I Love My Husband, But I Hate The Term “Other Half”


I have a husband.

He brings me contentedness. He makes me feel balance. He fills me with infinite joy. He soothes my soul and means everything to me.

He is not, however, my “other half.”

There are many phrases and words I despise (hubby, partner, yum, nice, mug, gherkin), but none more so than referring to someone as “my other half.”

Yes, there is almost a quaint, 1950s beauty in the whole idea of being half a person until you find your soul mate. When you think about it for any longer than a millisecond, however, you realize what a degrading and offensive thing it is to say. It is probably the most disrespectful thing to say to the person you love, and more importantly, yourself.

My husband is many things; patient, loving, intelligent, talented, caring, funny, beautiful, thoughtful and pretty much every positive descriptor I could imagine. But more importantly he is whole, complete and without me would still be every one of those things.

If I described him as my other half, I am taking away everything he is, everything he has achieved and everything he dreams of doing and simply writing it off as half mine. While I share in his victories and support him in achieving his goals, they are his. He works hard, he fights to get there and they are not half mine.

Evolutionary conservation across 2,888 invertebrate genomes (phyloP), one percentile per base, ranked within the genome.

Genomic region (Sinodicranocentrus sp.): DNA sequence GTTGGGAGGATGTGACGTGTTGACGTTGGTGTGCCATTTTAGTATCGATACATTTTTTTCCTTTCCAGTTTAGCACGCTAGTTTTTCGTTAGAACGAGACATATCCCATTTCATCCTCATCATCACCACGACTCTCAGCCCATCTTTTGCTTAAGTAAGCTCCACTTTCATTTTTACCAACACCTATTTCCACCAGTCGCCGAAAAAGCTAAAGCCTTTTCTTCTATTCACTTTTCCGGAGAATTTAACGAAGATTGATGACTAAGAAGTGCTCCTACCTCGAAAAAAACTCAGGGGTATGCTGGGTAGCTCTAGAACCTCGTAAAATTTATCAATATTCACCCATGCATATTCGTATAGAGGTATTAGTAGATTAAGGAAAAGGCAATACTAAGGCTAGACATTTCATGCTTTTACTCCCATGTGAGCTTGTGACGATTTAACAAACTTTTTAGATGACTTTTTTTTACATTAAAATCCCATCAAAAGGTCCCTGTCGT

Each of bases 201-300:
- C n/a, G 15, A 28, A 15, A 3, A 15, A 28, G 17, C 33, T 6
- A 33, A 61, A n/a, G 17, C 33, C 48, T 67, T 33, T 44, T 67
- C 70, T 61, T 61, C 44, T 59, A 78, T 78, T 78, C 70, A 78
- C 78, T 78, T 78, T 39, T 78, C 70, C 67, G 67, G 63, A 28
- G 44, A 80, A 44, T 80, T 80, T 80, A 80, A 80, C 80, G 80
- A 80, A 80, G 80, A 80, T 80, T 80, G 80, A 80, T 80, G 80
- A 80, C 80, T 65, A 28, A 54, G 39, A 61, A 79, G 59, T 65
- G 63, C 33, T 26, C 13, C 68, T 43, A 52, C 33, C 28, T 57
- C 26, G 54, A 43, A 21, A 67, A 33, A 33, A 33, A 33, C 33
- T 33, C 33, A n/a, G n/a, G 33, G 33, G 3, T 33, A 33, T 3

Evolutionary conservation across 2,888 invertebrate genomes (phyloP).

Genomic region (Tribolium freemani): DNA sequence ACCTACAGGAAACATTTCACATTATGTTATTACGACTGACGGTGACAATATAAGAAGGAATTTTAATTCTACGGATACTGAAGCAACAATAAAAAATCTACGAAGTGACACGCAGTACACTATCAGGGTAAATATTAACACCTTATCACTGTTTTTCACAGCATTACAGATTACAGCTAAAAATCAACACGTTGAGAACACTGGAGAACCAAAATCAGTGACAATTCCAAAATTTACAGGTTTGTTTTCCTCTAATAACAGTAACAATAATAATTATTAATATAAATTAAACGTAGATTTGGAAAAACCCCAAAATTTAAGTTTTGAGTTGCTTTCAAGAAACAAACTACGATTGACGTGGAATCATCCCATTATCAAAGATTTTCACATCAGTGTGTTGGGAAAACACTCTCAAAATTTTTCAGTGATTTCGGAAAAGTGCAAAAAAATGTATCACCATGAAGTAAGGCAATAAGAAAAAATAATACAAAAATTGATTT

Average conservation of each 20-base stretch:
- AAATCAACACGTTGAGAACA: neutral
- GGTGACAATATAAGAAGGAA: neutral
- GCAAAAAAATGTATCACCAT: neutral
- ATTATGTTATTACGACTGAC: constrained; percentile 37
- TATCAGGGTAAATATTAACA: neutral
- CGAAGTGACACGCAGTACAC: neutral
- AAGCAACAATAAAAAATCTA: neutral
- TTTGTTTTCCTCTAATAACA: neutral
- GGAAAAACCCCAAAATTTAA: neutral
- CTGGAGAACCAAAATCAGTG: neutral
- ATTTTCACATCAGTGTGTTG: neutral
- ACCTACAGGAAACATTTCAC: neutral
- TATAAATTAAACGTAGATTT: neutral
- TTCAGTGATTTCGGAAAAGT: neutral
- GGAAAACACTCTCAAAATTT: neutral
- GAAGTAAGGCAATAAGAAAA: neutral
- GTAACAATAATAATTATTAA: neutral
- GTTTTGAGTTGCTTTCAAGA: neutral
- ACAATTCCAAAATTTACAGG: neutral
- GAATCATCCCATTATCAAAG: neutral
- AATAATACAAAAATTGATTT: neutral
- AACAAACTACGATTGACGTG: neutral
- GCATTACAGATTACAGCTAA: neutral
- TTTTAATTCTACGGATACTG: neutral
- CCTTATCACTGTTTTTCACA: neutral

My other half infers that without each other, neither of you would be capable of achieving anything before joining together and that essentially, as individuals you are both worthless. My husband motivates me, he believes in me, he fills me with pride and love; but he is not my other half.

While the phrase “my other half” makes me feel nauseated, it is the message it sends to people that are single, single and long to find someone to love, which is dangerous. Referring to someone as your other half slaps every singleton across the face and labels them as incomplete. It is also likely to make them feel worse about their relationship status and like their life is lacking something.

Which it is not.

Finding someone you love does not complete you, it does not solve your problems and it does not give you answers. Nor is it an entitlement and something that everyone should aspire to. Being in love brings you joy, it gives you companionship and makes you feel an unbounded spectrum of emotions. But it does not complete you; your other half is always yourself.

Whoever you are lucky enough to be with is the love of your life and is the most important thing in your world. But there is a difference between that, and “other half.” Thought Catalog Logo Mark

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